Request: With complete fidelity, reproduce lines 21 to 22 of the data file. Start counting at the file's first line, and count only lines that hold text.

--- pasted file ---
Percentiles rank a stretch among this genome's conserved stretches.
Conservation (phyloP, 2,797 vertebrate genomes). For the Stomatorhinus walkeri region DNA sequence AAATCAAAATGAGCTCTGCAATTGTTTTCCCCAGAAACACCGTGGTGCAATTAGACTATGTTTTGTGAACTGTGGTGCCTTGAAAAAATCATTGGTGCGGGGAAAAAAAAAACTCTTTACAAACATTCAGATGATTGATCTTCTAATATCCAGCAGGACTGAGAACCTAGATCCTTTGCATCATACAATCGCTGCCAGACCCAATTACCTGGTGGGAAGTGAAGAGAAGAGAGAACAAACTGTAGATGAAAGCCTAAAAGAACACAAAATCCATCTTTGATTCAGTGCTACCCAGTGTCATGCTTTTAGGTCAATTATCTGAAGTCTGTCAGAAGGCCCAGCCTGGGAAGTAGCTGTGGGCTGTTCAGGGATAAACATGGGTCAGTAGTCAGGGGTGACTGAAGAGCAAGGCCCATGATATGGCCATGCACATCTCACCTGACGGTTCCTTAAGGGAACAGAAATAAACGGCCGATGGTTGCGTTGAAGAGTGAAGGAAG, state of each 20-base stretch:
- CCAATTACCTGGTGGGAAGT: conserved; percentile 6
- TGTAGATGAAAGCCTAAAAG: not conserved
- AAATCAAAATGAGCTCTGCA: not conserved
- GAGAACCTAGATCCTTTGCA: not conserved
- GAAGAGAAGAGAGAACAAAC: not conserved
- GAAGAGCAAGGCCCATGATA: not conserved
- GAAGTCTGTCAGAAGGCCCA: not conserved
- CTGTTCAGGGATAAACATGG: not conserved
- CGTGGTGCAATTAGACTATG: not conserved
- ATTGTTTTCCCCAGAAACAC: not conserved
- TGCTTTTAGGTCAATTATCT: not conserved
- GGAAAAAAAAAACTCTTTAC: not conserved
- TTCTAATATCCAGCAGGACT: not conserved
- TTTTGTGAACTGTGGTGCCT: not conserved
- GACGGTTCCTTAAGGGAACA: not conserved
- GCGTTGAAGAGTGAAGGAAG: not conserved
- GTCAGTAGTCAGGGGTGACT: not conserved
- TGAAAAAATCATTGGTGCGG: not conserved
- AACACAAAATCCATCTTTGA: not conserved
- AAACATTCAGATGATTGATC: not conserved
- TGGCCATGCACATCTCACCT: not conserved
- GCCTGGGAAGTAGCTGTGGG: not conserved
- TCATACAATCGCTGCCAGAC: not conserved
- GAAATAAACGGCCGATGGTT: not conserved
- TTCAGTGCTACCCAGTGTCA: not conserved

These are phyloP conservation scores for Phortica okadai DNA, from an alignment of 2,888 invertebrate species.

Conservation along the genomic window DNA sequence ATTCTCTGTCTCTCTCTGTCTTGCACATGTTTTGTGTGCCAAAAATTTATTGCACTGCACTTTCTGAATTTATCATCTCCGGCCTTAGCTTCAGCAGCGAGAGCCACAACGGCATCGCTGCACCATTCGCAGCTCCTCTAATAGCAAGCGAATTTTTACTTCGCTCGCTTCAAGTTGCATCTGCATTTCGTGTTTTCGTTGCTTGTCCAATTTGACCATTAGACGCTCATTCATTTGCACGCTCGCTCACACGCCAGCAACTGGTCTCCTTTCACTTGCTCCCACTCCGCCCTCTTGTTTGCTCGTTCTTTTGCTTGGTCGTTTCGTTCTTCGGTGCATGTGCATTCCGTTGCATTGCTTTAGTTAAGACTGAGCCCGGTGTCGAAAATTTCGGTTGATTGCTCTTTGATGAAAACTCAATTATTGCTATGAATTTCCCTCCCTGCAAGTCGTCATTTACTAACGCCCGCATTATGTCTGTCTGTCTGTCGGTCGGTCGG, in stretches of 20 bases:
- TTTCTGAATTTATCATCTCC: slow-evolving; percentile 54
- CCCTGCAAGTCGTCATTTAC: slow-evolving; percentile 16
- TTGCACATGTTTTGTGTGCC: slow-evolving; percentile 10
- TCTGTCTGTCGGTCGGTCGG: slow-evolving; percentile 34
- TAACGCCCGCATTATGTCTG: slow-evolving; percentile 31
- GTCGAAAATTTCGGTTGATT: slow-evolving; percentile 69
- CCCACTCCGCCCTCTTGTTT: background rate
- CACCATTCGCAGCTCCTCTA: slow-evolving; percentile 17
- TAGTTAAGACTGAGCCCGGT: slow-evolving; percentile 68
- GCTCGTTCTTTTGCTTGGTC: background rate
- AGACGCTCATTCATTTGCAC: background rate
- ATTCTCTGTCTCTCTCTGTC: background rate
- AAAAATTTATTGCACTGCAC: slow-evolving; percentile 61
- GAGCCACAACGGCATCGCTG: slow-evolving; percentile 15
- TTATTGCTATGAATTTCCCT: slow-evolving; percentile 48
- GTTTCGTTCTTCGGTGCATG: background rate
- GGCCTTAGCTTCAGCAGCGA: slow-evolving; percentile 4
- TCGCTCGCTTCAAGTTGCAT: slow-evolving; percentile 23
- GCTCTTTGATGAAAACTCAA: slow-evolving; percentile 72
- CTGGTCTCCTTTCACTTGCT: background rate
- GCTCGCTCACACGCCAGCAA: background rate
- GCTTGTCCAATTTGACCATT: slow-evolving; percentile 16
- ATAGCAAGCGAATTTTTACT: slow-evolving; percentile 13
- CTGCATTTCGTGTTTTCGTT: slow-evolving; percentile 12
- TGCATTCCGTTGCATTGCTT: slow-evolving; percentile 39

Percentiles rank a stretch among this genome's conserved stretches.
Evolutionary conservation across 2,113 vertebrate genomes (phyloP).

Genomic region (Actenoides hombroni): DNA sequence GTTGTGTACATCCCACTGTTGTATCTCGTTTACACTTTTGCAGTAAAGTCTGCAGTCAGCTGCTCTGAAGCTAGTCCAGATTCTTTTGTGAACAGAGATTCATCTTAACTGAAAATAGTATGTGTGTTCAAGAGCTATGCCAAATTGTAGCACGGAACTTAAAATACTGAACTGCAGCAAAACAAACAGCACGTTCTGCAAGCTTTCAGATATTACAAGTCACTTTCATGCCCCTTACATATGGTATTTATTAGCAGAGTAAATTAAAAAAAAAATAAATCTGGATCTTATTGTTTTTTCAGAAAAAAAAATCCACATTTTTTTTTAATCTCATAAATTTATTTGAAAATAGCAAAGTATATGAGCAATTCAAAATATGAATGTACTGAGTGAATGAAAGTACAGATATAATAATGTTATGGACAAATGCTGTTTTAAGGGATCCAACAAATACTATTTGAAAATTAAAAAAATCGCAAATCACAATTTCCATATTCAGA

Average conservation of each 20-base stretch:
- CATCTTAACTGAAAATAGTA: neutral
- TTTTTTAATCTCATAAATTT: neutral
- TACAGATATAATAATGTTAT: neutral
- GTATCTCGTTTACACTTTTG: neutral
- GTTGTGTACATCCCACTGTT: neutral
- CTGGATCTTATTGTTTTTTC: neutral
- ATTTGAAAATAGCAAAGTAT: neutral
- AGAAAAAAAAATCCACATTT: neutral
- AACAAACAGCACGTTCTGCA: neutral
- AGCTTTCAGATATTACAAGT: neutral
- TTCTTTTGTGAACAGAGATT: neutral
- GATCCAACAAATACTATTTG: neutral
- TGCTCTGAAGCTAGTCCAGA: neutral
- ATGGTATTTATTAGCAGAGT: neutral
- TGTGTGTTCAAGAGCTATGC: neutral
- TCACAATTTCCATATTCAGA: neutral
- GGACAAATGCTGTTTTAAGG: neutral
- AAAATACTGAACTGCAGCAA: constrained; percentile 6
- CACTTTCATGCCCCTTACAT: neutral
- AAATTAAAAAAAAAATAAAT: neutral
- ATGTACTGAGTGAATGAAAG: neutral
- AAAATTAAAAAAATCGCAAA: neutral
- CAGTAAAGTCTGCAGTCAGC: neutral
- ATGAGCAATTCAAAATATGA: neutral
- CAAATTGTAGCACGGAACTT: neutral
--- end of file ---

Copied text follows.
- AACACAAAATCCATCTTTGA: not conserved
- AAACATTCAGATGATTGATC: not conserved